India’s prime minister-elect Narendra Modi: From rags to respectability

India's prime minister-elect Narendra Modi's blockbuster movie style campaign strikes gold in film-crazy India.

A majestic setting of the sprawling forecourt of the Presidential Palace, a guest list of nearly 3,000 people including the past and present political leadership, an unprecedented attendance by leaders and representatives of eight countries, including arch-rival Pakistan, and a vegetarian high tea menu.

If this list gives clues to how grand the swearing-in ceremony for India's prime minister elect Narendra Modi will be, then Monday's event sure promises to be a dazzler - a euphoric affair akin to the dramatic campaign speeches and a heroic victory lap the new leader undertook in the run-up to his historic win in the general elections over a week ago.

The coronation of Mr Modi is expected to be a fitting addition to what felt like a blockbuster movie style campaign, where the supremely confident, stylish and larger-than-life protagonist captivated his 814 million strong voting audience with tools and weapons of modern day communication. And in film-crazy India, where movies inspire everything from marriage proposals to fashion and a respite from the daily grind, Mr Modi struck gold.

That the election results, a mandate Mr Modi won with thumping majority, came out on a Friday - the day most new movies release in India - declared the entire affair a blockbuster.


The man, who as a child sold tea at a roadside stall, is known to have risen up the ranks of his Hindu nationalist Bharatiya Janata Party through hard work and talent. When he was sworn-in as Gujarat state chief minister for the fourth time in 2012, the ceremony was in a sports stadium and in-attendance to bless him were religious leaders and regional satraps like Tamil Nadu state chief minister J Jayalalitha - herself an erstwhile film star.

After he was declared the BJP's prime ministerial candidate by September 2013, Mr Modi criss-crossed the country for more than 400 public rallies.

Social media was flooded with forwards of photographs of Mr Modi's face morphed into images of gun-totting action film heroes, with punchy slogans like Ab Ki Baar Modi Sarkar (It's time for a Modi government) and Acche Din Ayenge (Better times ahead) coined especially by ad agencies. Irrespective of whether people loved him, hated him or were indifferent, they sat up to take notice. In the end, not only the 21-year-old jobseeker from rural India heard him, but even a three-year-old toddler from an urban centre pointed to the television screen and whispered a soft "Modi" after seeing his face on the small screen.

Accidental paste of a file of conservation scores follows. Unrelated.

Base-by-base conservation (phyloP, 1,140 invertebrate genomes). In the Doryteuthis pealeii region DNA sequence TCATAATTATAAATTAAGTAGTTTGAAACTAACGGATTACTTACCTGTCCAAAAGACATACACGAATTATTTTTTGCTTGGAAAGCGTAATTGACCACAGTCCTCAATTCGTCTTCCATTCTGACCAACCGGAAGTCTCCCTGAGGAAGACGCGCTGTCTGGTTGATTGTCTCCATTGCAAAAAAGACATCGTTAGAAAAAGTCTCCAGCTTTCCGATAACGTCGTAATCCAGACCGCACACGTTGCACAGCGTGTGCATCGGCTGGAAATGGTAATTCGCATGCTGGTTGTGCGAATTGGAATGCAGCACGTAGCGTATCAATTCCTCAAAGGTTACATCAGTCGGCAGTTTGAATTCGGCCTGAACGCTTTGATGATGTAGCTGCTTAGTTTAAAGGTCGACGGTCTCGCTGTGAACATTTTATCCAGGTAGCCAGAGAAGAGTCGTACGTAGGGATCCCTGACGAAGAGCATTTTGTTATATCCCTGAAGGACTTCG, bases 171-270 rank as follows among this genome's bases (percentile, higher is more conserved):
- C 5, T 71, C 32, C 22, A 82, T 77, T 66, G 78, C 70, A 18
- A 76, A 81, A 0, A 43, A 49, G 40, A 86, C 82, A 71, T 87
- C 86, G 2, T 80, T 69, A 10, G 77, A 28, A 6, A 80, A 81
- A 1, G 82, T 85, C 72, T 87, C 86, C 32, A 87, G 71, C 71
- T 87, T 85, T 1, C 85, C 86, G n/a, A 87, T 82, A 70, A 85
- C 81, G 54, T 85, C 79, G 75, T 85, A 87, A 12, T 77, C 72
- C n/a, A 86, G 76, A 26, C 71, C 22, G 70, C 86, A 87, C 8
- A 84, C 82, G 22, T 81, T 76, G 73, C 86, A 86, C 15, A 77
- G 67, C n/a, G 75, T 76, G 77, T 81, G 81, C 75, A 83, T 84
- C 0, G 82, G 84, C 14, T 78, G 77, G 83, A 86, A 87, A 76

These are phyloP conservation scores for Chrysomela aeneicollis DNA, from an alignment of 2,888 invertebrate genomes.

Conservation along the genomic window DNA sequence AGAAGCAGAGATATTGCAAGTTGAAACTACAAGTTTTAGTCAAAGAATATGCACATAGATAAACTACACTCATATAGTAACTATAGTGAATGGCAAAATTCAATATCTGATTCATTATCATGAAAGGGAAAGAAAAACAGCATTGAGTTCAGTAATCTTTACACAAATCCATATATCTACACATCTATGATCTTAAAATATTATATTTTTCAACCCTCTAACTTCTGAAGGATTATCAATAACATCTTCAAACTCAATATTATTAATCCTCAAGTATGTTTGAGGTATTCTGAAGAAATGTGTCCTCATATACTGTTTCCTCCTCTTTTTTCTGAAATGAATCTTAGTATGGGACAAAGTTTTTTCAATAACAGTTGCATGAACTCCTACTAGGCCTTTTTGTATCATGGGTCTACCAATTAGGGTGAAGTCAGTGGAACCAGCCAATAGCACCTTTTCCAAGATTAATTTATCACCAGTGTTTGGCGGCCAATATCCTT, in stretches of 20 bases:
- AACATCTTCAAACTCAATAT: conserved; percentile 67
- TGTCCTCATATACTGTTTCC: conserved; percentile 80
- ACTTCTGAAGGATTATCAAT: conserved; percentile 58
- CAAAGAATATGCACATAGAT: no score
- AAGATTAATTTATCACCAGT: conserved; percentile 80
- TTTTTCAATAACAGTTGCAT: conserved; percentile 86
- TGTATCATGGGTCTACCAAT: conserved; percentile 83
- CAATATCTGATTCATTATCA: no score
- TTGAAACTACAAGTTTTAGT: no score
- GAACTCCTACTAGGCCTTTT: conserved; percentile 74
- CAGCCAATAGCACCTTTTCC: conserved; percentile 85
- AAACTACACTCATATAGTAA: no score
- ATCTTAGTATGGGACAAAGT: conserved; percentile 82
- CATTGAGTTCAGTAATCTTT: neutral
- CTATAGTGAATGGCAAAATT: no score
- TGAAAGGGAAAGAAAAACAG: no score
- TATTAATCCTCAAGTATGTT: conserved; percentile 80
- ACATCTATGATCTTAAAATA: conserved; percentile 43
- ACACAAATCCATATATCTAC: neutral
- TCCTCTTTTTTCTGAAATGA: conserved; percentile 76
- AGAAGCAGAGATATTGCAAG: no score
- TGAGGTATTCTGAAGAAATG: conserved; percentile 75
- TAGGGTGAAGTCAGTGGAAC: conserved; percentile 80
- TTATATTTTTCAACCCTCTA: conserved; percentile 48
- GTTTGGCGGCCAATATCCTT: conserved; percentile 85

"The trick worked. They wanted to make Modi the centre-piece of the election. He was an effective alternative to an ineffective Manmohan Singh, a smarter alternative to Rahul Gandhi, a more reliable alternative to (anti-corruption crusader) Arvind Kejriwal and a stronger alternative to his own colleagues," Abraham Koshy, marketing professor at the Indian Institute of Management, Ahmedabad told The Economic Times. "The voter had to decide whether to vote for him and not. The others in the fray were irrelevant."


Frustrated with joblessness, rising prices, policy paralysis, diminished stature of the prime minister's office, they were sitting ducks for a compelling performance from Mr Modi, and he did not disappoint. The man, who took part in theatre and mono-acting in his younger days, displayed his oratory skills on the stump. He spoke, laughed, cajoled, cracked jokes, recited poetry, raised his voice, then lowered it, spoke of himself in the third person, swung the microphones back to the crowd to catch their words and indulged in every possible expressive move to connect with the audience.